Thursday, January 22, 2009

His only illustration is his own biography - Emerson criticizes his friends

Emerson's journals - most of his writings - are an enormous project of self-criticism and self-improvement. No surprise than that they also contain criticisms of his friends, a central part of his life, criticisms that are constructive and penetrating:

"Henry Thoreau is like the woodgod who solicits the wandering poet & draws him into antres vast & desarts idle, & bereaves him of his memory, & leaves him naked, plaiting vines & with twigs in his hand. Very seductive are the first steps from the town to the woods, but the End is want & madness." August 1848, p. 391.

And here's the most famous knock on Thoreau:

"Thoreau wants a little ambition in his nature. Fault of this, instead of being the head of American Engineers, he is captain of a huckleberry party." July 1851, p. 426.

Emerson constantly doubts and questions the value of his own work, and you can see the element of self-criticism in his portraits of Thoreau. And I should point out that Emerson considered Thoreau something like the Greatest Man Alive. I've misplaced the reference, but somewhere in his journal he describes Thoreau as the only man who actually lives by Emerson's ideals. Not the only other man - Emerson excludes himself. But then there's Emerson's frustration - if you're so smart and talented, get out of your canoe and do something.

Thomas Carlyle, Branson Alcott, Margaret Fuller - along with his barbs, Emerson occasionally expresses amazement that he has been able to associate with these people, great intellects, original thinnkers, brilliant weirdos. But here he is on Alcott:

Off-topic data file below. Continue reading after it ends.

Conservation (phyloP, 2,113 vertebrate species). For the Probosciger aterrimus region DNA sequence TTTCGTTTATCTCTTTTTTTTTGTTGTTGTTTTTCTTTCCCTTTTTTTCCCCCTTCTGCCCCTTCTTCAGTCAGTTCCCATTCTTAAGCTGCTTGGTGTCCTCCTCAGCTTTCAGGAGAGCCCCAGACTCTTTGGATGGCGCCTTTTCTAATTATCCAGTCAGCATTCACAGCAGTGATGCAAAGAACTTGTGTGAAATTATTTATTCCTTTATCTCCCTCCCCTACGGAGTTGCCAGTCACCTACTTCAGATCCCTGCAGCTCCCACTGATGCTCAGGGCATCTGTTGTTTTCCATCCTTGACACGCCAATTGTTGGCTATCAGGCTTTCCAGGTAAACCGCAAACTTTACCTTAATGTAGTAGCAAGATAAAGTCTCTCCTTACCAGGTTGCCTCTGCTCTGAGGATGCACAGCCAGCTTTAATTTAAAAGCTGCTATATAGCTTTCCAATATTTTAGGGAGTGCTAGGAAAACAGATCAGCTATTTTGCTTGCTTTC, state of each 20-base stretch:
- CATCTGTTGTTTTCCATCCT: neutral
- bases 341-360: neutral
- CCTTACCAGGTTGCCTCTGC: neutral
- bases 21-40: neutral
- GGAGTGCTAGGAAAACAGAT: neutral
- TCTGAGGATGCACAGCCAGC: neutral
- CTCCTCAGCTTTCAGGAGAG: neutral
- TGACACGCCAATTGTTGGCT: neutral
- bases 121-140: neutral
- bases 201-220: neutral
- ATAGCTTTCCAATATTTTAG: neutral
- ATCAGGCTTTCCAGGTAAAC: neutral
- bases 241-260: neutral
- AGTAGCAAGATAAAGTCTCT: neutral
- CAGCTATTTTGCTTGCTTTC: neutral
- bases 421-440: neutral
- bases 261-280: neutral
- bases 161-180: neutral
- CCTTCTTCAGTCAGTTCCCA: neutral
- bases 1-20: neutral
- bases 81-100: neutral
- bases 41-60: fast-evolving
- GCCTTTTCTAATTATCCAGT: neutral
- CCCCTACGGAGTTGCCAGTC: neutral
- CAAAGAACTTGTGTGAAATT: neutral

"Unhappily, his conversation never loses sight of his own personality. He never quotes; he never refers; his only illustration is his own biography. His topic yesterday is Alcott on the 17 October; today, Alcott on the 18 October; tomorrow, on the 19th. So will it be always... this noble genius discredits genius to me." April 1842, p. 281.

This counts as Emerson humor, at least the middle part. Is it also a bit mean? True, but mean? I'm not sure I have the strength of character to hear this sort of thing about myself. When, up above, I called his criticisms "constructive", I meant theoretically. Heard and understood in the proper spirit. How that would actually work, even, or especially, coming from one's closest friends, I have no idea.

This was all private, of course, just for Emerson and posterity. Emerson could be kind of a cold fish, but was not actually cruel, I don't think. It all slept in the journal.

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